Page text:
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shanghai-sukkah

Fleeing the Holocaust in Europe, Marcus moves with his family from Berlin to Shanghai, where he doubts this unfamiliar city will ever feel like home. But with help from his new friend Liang, and the answers to a rabbi's riddle, Marcus sets out to build a unique sukkah in time for the harvest festival of Sukkot....

Title : Shanghai Sukkah
Author :
Rating :
ISBN : 9781467734745
Format Type : Hardcover
Number of Pages : 32 Pages
Status : Available For Download
Last checked : 21 Minutes ago!

Shanghai Sukkah Reviews

  • Chris
    2019-02-26 03:09

    Here's another wonderful picture book that sheds light on yet another aspect of history that I was totally unaware of. It leaves me with many questions....are there still Jewish communities in Shanghai? I'll have to research farther. This was a book celebrating history, friendship, traditions, and cultures. Wonderful!

  • Kristi Bernard
    2019-03-21 04:57

    In the 1930s Jewish families escaped from Berlin and the war and fled to Shanghai. A young boy named Marcus had to learn to adapt. He made a friend named Liang and they learned to communicate and became good friends. Marcus needed to build a Sukkah to celebrate the fall harvest holiday of when the Jewish recall the biblical days of wandering the desert, living in huts, after the Exodus from Egypt. The only place to build one is on the roof. Marcus and his friends worked hard but the Sukkah was very plain. After sharing in the Chinese Moon Festival with Liang perhaps there was a way to bring both holidays together and add zest to his Sukkah.Author Heidi Smith Hyde shares a story of Jewish culture but also about what it must have been like for Jews living in China. Colorful illustrations depict the life style of that era. Simple sentence structure makes this a good read for beginners. The back of the book has a historical note that shares true stories alongside actual photos of Jews and their homes in Shanghai. Parents and teachers can discuss history, a people and their cultures.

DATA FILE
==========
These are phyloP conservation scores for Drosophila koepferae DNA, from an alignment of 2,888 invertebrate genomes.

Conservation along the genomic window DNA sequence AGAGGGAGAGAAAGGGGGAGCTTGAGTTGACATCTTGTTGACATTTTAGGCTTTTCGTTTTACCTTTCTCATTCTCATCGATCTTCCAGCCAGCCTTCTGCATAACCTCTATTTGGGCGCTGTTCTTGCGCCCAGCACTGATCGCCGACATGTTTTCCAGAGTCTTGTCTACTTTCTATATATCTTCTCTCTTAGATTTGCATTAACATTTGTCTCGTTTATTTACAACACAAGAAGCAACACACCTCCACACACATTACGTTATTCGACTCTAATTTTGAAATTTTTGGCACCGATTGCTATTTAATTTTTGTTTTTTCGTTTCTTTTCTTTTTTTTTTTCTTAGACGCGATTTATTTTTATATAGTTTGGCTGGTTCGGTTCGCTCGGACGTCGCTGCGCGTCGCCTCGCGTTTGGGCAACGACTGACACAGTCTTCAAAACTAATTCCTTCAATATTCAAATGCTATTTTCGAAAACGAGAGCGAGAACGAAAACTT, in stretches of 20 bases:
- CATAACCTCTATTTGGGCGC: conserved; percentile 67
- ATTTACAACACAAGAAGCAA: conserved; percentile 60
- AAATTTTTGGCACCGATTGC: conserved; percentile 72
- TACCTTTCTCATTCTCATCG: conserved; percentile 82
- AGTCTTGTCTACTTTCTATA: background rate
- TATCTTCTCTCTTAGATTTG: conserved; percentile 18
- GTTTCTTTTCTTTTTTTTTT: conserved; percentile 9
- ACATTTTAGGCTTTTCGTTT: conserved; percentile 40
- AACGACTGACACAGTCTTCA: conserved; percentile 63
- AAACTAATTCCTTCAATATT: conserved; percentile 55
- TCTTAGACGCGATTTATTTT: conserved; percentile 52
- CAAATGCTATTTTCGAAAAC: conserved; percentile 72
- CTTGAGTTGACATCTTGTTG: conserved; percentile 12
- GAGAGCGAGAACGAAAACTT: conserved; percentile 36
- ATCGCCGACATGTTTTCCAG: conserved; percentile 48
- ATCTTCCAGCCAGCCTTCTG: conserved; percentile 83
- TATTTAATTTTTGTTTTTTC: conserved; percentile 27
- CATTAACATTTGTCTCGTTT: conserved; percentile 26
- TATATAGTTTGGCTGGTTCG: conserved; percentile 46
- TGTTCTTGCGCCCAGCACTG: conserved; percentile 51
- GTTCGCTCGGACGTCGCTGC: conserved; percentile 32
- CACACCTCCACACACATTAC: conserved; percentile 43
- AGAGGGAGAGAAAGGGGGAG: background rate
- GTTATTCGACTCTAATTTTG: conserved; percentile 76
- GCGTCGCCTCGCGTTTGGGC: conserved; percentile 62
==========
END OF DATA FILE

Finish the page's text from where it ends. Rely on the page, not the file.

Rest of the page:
• Barbara